Those who pick thistles expect to gather prickles
The sea buckthorn Hippophae rhamnoides berries have been ripe for weeks now, however I have never seen them eaten by birds which is curious to me. However the flocks of winter visitors such as fieldfares I used to see in the Norfolk countryside in my youth – talking 1960s here as I am auncient (sic) – seem much rarer in an impoverished countryside. It is strong smelling. As you walk up the path from Cromer to the lighthouse there is a lot of it along the cliff top. It is very rich in vitamin C, & tastes OK if astringent. In one Ray Mears programme he harvested it by sliding a hand held tightly along a twig, but there are big thorns so this is hazardous. Various efforts are being made to make it easier to gather by breeding different varieties particularly in China as some species thrive in Asia’s arid heartlands. According to one website that claims to be a fount of sea buckthorn wisdom, http://seabuckthorn.co.uk/index.html“Ghenghis Khan, the founder of the Mongol Empire, one of the largest empires in the 13th century, relied on three treasures: well organized armies, strict discipline and seabuckthorn.” So now you know!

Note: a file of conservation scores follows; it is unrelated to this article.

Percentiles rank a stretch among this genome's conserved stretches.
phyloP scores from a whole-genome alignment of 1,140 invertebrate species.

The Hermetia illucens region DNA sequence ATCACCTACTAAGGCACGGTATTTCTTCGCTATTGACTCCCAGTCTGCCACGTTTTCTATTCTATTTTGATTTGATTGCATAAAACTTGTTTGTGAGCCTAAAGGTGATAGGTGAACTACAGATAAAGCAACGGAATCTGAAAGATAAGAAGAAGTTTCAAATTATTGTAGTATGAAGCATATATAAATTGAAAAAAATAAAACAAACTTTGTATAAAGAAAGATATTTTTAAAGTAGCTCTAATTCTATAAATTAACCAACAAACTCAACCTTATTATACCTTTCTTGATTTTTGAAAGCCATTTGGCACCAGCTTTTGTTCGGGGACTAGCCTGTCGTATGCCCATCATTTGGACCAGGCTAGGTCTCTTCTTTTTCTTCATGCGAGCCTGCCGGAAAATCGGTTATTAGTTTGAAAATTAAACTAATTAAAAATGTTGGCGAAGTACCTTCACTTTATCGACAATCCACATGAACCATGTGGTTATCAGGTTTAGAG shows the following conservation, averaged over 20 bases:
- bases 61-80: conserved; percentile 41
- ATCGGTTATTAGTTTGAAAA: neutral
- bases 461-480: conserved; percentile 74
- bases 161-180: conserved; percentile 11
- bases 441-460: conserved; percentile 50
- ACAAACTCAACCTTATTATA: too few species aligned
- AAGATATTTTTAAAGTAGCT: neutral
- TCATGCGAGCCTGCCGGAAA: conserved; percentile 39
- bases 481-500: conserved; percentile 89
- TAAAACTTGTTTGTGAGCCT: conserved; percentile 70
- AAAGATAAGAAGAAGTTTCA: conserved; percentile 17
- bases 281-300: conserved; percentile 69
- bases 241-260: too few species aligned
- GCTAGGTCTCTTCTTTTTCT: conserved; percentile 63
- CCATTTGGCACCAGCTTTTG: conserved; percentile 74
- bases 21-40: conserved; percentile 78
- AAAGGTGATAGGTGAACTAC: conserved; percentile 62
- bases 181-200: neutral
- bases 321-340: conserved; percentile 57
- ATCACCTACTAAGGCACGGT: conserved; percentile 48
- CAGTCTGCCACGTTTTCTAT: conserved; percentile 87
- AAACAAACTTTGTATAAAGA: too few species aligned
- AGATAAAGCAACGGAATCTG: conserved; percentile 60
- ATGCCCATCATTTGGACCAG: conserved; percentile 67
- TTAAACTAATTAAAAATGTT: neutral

Rather easier to pick, if still rather thorny, the beautiful sloes from Prunus spinosa, the blackthorn. I will always remember two years ago seeing the blackthorn flowering at my dear friend Shirin’s funeral. On a less glum note they make excellent sloe gin and are supposedly best picked after they are bletted – hit by a frost. I guess without checking that this is related to the Norwegian word for soft bløt. What a gorgeous bloom on the skins. I understand that as with the buckthorn the frost causes tannins to be drawn back into the tree, but the claim in Wikipedia (where else?!) had no reference and I cannot check now.